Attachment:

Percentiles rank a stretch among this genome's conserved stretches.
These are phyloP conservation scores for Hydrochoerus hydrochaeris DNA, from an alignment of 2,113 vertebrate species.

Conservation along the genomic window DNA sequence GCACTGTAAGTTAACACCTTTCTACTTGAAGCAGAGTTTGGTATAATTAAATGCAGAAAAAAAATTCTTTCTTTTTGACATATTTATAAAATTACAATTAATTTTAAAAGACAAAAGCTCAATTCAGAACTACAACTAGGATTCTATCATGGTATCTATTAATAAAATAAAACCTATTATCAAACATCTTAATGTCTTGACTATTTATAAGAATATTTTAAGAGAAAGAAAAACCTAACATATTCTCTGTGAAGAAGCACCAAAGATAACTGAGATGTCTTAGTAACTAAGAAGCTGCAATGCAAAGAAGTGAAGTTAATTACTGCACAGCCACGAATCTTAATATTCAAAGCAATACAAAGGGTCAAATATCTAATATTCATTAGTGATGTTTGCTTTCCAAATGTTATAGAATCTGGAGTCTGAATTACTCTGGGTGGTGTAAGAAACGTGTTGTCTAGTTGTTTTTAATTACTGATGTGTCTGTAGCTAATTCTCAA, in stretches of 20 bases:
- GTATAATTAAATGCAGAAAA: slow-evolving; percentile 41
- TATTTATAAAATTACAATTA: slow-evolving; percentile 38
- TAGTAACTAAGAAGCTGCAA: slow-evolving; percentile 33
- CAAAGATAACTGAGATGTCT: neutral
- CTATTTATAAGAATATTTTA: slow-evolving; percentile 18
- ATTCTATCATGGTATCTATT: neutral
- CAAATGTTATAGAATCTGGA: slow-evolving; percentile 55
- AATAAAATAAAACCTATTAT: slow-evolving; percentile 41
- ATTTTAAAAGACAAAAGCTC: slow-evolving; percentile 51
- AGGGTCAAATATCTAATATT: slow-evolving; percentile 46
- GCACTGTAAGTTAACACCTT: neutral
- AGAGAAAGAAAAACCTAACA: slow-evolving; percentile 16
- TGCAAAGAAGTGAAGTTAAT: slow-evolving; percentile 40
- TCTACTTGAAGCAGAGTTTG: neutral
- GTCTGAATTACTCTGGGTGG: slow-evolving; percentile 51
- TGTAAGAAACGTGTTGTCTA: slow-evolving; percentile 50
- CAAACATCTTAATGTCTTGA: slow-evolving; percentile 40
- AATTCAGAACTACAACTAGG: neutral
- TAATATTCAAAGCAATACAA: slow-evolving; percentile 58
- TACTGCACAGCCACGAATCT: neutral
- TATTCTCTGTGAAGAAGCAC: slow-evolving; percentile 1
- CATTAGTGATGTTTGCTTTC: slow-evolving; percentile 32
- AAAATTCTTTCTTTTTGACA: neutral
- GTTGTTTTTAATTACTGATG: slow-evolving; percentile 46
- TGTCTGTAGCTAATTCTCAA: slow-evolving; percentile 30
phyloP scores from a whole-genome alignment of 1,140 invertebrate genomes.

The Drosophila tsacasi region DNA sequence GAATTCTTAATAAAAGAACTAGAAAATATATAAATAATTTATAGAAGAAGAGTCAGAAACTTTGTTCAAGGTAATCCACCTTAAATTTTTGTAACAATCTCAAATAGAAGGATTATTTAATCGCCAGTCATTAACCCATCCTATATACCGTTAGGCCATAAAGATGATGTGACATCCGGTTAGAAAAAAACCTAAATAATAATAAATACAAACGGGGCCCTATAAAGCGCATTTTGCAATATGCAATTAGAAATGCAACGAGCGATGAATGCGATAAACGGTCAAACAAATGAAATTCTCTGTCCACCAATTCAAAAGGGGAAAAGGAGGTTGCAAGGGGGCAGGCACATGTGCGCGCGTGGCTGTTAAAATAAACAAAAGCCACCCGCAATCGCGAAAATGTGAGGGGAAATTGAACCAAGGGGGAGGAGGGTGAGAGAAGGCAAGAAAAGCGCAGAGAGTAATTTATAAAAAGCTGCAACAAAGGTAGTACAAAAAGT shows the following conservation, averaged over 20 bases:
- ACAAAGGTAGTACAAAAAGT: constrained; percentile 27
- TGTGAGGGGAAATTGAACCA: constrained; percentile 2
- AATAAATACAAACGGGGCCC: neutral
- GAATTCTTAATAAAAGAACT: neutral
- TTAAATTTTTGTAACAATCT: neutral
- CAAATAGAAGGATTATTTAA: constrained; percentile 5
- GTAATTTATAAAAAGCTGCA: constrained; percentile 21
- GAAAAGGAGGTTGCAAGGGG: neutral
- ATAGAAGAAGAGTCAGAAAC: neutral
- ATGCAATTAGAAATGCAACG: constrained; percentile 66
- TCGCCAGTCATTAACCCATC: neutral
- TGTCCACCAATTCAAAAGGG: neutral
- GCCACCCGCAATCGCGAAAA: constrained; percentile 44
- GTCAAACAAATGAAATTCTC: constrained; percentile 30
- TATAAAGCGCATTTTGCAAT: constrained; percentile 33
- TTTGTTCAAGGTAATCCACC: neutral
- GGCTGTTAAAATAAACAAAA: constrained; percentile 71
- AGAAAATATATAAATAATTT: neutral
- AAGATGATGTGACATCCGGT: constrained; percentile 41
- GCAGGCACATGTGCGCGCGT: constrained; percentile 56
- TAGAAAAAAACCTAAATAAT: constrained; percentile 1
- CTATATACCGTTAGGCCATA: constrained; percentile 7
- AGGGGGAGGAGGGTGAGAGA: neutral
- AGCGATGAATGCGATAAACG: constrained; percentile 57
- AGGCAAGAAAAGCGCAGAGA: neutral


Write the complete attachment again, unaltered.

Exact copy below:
Percentiles rank a stretch among this genome's conserved stretches.
These are phyloP conservation scores for Hydrochoerus hydrochaeris DNA, from an alignment of 2,113 vertebrate species.

Conservation along the genomic window DNA sequence GCACTGTAAGTTAACACCTTTCTACTTGAAGCAGAGTTTGGTATAATTAAATGCAGAAAAAAAATTCTTTCTTTTTGACATATTTATAAAATTACAATTAATTTTAAAAGACAAAAGCTCAATTCAGAACTACAACTAGGATTCTATCATGGTATCTATTAATAAAATAAAACCTATTATCAAACATCTTAATGTCTTGACTATTTATAAGAATATTTTAAGAGAAAGAAAAACCTAACATATTCTCTGTGAAGAAGCACCAAAGATAACTGAGATGTCTTAGTAACTAAGAAGCTGCAATGCAAAGAAGTGAAGTTAATTACTGCACAGCCACGAATCTTAATATTCAAAGCAATACAAAGGGTCAAATATCTAATATTCATTAGTGATGTTTGCTTTCCAAATGTTATAGAATCTGGAGTCTGAATTACTCTGGGTGGTGTAAGAAACGTGTTGTCTAGTTGTTTTTAATTACTGATGTGTCTGTAGCTAATTCTCAA, in stretches of 20 bases:
- GTATAATTAAATGCAGAAAA: slow-evolving; percentile 41
- TATTTATAAAATTACAATTA: slow-evolving; percentile 38
- TAGTAACTAAGAAGCTGCAA: slow-evolving; percentile 33
- CAAAGATAACTGAGATGTCT: neutral
- CTATTTATAAGAATATTTTA: slow-evolving; percentile 18
- ATTCTATCATGGTATCTATT: neutral
- CAAATGTTATAGAATCTGGA: slow-evolving; percentile 55
- AATAAAATAAAACCTATTAT: slow-evolving; percentile 41
- ATTTTAAAAGACAAAAGCTC: slow-evolving; percentile 51
- AGGGTCAAATATCTAATATT: slow-evolving; percentile 46
- GCACTGTAAGTTAACACCTT: neutral
- AGAGAAAGAAAAACCTAACA: slow-evolving; percentile 16
- TGCAAAGAAGTGAAGTTAAT: slow-evolving; percentile 40
- TCTACTTGAAGCAGAGTTTG: neutral
- GTCTGAATTACTCTGGGTGG: slow-evolving; percentile 51
- TGTAAGAAACGTGTTGTCTA: slow-evolving; percentile 50
- CAAACATCTTAATGTCTTGA: slow-evolving; percentile 40
- AATTCAGAACTACAACTAGG: neutral
- TAATATTCAAAGCAATACAA: slow-evolving; percentile 58
- TACTGCACAGCCACGAATCT: neutral
- TATTCTCTGTGAAGAAGCAC: slow-evolving; percentile 1
- CATTAGTGATGTTTGCTTTC: slow-evolving; percentile 32
- AAAATTCTTTCTTTTTGACA: neutral
- GTTGTTTTTAATTACTGATG: slow-evolving; percentile 46
- TGTCTGTAGCTAATTCTCAA: slow-evolving; percentile 30
phyloP scores from a whole-genome alignment of 1,140 invertebrate genomes.

The Drosophila tsacasi region DNA sequence GAATTCTTAATAAAAGAACTAGAAAATATATAAATAATTTATAGAAGAAGAGTCAGAAACTTTGTTCAAGGTAATCCACCTTAAATTTTTGTAACAATCTCAAATAGAAGGATTATTTAATCGCCAGTCATTAACCCATCCTATATACCGTTAGGCCATAAAGATGATGTGACATCCGGTTAGAAAAAAACCTAAATAATAATAAATACAAACGGGGCCCTATAAAGCGCATTTTGCAATATGCAATTAGAAATGCAACGAGCGATGAATGCGATAAACGGTCAAACAAATGAAATTCTCTGTCCACCAATTCAAAAGGGGAAAAGGAGGTTGCAAGGGGGCAGGCACATGTGCGCGCGTGGCTGTTAAAATAAACAAAAGCCACCCGCAATCGCGAAAATGTGAGGGGAAATTGAACCAAGGGGGAGGAGGGTGAGAGAAGGCAAGAAAAGCGCAGAGAGTAATTTATAAAAAGCTGCAACAAAGGTAGTACAAAAAGT shows the following conservation, averaged over 20 bases:
- ACAAAGGTAGTACAAAAAGT: constrained; percentile 27
- TGTGAGGGGAAATTGAACCA: constrained; percentile 2
- AATAAATACAAACGGGGCCC: neutral
- GAATTCTTAATAAAAGAACT: neutral
- TTAAATTTTTGTAACAATCT: neutral
- CAAATAGAAGGATTATTTAA: constrained; percentile 5
- GTAATTTATAAAAAGCTGCA: constrained; percentile 21
- GAAAAGGAGGTTGCAAGGGG: neutral
- ATAGAAGAAGAGTCAGAAAC: neutral
- ATGCAATTAGAAATGCAACG: constrained; percentile 66
- TCGCCAGTCATTAACCCATC: neutral
- TGTCCACCAATTCAAAAGGG: neutral
- GCCACCCGCAATCGCGAAAA: constrained; percentile 44
- GTCAAACAAATGAAATTCTC: constrained; percentile 30
- TATAAAGCGCATTTTGCAAT: constrained; percentile 33
- TTTGTTCAAGGTAATCCACC: neutral
- GGCTGTTAAAATAAACAAAA: constrained; percentile 71
- AGAAAATATATAAATAATTT: neutral
- AAGATGATGTGACATCCGGT: constrained; percentile 41
- GCAGGCACATGTGCGCGCGT: constrained; percentile 56
- TAGAAAAAAACCTAAATAAT: constrained; percentile 1
- CTATATACCGTTAGGCCATA: constrained; percentile 7
- AGGGGGAGGAGGGTGAGAGA: neutral
- AGCGATGAATGCGATAAACG: constrained; percentile 57
- AGGCAAGAAAAGCGCAGAGA: neutral